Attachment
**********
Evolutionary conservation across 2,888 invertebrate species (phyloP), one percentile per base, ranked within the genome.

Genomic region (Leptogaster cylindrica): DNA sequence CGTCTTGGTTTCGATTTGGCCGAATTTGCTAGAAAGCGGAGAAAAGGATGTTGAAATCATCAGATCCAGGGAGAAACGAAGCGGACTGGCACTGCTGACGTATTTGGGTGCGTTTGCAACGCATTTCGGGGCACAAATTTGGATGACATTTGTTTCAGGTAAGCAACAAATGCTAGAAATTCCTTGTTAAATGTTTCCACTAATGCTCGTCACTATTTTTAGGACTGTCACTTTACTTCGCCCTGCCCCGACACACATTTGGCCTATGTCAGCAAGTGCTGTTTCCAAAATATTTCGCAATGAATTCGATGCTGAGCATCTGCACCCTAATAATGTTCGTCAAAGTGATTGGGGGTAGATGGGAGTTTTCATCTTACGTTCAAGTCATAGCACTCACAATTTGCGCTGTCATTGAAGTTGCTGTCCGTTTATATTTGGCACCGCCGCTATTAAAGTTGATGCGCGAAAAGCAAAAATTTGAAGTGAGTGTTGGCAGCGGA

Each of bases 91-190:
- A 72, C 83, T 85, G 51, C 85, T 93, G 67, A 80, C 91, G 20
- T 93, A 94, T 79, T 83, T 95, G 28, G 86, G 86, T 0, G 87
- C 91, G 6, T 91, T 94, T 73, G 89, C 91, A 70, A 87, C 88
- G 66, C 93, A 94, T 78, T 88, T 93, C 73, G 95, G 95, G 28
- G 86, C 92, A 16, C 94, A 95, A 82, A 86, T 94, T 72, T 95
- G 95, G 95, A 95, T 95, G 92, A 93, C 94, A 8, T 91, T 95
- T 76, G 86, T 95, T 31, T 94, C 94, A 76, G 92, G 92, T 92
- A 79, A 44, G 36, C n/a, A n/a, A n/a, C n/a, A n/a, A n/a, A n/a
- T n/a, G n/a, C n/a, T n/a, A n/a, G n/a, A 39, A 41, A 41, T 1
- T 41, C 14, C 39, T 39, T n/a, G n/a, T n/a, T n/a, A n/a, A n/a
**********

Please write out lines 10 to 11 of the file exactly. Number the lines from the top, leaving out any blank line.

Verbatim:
- T 76, G 86, T 95, T 31, T 94, C 94, A 76, G 92, G 92, T 92
- A 79, A 44, G 36, C n/a, A n/a, A n/a, C n/a, A n/a, A n/a, A n/a